Tuesday, August 03, 2004

One of the reasons that the Census Bureau's low-ball figure on the number of stay-at-home dads frustrates me so much is that it automatically excludes millions of men who work contorted schedules in order to serve as primary caretakers of their kids (or, in millions of other cases, in order to live a rich family life). I'm not the only one feeling that way. Flextime is a big deal, and getting bigger.

Case in point: this AP story on the practice, which makes clear that the men who take advantage are generally great and home and better at work. It's a win-win for everybody. Or it should be. Read low down in the story and you get to the caveats: it's a rare workers that thinks he (or she) can go to a flexible schedule without career suffering, and that men who take advantage of such policies are often looked down upon. But like so much else in life, I would expect that to change as more and more men use flextime and it becomes less stigmatized.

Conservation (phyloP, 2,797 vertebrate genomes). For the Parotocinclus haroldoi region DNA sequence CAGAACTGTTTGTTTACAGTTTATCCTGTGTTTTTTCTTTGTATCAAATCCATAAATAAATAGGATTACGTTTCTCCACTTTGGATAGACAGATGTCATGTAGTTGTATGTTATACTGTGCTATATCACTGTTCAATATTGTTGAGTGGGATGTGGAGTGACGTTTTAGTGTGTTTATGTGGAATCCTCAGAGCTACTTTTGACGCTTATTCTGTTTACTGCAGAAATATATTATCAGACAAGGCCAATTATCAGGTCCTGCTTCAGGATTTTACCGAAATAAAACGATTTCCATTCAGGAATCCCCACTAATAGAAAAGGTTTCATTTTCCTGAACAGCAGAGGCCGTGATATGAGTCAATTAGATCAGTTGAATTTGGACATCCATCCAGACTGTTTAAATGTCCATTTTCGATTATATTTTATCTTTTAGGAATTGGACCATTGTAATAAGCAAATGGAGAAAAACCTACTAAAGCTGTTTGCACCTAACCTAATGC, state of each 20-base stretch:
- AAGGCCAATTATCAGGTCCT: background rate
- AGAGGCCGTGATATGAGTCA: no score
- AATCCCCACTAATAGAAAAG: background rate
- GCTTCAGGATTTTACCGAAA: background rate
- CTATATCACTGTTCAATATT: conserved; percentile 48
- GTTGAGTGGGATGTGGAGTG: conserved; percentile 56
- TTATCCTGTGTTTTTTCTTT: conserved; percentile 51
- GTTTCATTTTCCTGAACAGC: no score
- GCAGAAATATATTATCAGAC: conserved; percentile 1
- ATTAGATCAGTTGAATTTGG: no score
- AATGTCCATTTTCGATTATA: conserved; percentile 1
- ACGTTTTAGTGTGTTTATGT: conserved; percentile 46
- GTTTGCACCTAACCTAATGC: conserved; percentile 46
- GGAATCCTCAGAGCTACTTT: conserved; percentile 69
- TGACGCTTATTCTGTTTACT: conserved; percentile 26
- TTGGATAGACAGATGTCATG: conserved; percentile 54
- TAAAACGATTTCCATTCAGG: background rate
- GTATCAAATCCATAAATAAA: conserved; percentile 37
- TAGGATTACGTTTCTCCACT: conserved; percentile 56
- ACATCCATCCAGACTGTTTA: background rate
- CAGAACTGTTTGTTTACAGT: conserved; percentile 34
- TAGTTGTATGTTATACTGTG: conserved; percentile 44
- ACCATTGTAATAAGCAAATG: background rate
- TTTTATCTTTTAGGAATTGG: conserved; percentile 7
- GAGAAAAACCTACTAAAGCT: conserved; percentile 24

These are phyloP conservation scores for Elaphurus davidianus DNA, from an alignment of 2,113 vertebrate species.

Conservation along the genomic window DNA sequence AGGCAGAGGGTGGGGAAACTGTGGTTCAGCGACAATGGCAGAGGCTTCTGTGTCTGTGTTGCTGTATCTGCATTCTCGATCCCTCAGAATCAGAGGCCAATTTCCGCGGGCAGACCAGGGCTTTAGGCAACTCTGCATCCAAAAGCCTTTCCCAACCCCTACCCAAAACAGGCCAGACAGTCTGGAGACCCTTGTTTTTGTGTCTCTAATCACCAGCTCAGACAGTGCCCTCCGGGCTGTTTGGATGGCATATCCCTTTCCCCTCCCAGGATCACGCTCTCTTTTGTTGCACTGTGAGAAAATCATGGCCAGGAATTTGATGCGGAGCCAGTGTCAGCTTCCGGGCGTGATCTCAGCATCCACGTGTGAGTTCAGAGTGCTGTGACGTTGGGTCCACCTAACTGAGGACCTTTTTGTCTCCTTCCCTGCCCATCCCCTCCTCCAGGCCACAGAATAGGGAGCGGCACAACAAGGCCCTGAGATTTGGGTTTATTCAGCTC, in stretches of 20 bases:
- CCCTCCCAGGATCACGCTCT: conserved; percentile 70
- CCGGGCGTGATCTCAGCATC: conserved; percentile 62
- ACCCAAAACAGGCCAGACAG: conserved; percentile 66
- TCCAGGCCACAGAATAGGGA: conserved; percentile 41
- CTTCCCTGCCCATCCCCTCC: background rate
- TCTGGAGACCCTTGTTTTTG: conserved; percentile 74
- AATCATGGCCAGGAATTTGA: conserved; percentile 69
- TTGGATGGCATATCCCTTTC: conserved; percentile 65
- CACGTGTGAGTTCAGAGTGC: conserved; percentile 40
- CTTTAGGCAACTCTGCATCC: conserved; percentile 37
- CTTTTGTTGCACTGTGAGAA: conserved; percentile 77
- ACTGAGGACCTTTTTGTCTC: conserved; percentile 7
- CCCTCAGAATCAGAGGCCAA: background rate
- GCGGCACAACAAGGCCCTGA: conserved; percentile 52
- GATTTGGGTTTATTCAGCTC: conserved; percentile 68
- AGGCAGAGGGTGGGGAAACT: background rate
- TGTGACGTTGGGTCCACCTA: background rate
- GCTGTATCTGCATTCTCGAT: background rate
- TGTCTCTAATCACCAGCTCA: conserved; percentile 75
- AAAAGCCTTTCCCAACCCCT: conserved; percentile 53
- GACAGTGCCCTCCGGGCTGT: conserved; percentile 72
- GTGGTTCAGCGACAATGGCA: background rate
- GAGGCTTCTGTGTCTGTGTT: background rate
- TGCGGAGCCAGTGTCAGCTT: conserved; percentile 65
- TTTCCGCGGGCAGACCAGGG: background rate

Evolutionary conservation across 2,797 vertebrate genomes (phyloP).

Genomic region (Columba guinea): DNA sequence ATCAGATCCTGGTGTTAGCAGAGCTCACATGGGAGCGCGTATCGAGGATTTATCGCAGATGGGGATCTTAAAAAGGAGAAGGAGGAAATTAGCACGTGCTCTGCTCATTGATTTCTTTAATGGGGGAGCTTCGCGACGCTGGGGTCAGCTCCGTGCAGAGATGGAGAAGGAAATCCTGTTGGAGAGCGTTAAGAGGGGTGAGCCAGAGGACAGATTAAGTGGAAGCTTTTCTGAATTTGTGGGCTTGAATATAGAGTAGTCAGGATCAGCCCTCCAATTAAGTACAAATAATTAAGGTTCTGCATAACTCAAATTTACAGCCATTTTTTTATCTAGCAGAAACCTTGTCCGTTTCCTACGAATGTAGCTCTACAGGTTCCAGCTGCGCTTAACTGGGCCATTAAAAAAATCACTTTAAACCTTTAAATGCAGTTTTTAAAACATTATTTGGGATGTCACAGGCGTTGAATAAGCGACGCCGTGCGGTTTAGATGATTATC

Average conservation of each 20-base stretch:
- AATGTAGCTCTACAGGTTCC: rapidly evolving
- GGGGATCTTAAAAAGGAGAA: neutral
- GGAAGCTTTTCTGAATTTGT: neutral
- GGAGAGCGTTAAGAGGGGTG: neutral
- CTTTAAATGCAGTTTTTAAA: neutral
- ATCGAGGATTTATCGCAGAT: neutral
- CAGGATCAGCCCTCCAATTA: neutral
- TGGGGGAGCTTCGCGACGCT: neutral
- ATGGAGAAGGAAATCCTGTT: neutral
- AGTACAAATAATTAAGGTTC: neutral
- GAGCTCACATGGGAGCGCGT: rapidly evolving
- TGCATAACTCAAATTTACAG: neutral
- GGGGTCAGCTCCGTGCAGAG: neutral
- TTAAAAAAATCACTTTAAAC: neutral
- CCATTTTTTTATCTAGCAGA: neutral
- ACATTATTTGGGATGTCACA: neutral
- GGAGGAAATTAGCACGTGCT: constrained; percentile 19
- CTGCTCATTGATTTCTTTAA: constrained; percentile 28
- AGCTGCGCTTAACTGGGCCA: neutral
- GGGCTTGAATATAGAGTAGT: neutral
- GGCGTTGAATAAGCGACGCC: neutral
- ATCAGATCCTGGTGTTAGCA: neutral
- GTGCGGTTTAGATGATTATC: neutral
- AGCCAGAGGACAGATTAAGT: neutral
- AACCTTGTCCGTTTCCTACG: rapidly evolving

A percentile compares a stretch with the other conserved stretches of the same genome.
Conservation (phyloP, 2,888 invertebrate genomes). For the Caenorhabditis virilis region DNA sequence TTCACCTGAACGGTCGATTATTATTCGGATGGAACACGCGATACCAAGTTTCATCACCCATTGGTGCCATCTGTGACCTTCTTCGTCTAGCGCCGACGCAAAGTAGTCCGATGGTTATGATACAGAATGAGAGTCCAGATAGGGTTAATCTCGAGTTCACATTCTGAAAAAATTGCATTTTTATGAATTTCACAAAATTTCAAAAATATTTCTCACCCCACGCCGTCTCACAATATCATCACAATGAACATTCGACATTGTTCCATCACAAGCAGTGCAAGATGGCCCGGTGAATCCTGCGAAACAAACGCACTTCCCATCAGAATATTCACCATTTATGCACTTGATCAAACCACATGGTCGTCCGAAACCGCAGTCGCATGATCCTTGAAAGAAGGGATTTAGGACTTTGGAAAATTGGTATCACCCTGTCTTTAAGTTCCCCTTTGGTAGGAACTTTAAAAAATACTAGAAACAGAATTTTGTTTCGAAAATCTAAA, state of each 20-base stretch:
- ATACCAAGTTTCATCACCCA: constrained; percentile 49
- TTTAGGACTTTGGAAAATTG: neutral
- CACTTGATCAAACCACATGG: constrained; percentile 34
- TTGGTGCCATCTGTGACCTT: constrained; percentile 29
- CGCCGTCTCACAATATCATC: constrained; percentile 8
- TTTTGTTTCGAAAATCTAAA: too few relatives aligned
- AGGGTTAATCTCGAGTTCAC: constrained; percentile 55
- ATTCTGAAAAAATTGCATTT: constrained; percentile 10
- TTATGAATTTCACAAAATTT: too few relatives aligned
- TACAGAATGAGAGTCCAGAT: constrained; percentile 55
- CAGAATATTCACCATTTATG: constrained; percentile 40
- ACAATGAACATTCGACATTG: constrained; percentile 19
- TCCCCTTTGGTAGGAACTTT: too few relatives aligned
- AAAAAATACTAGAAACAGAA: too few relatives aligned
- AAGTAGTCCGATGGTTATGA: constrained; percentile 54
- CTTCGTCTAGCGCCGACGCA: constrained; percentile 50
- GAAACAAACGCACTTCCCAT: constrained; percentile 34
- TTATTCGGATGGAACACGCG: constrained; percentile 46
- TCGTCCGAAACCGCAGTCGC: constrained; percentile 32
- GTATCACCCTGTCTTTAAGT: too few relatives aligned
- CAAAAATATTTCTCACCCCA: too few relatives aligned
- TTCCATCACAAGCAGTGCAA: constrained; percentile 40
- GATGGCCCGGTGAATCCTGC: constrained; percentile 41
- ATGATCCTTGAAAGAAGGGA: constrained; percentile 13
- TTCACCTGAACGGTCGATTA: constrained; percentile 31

Heck, even our uber-macho commander-in-chief understands the logic of giving workers more options in the way they divvy up work and family. Dumped into the media void that enveloped anything *not* related to the Democratic convention last week came the annoucement that Bush is examining flextime proposals for the campaign season. (Details to come -- I'll keep an eye as they evolve.) That means that kids are at least in the mix in this campaign, with Kerry's child care proposal already out there, too.

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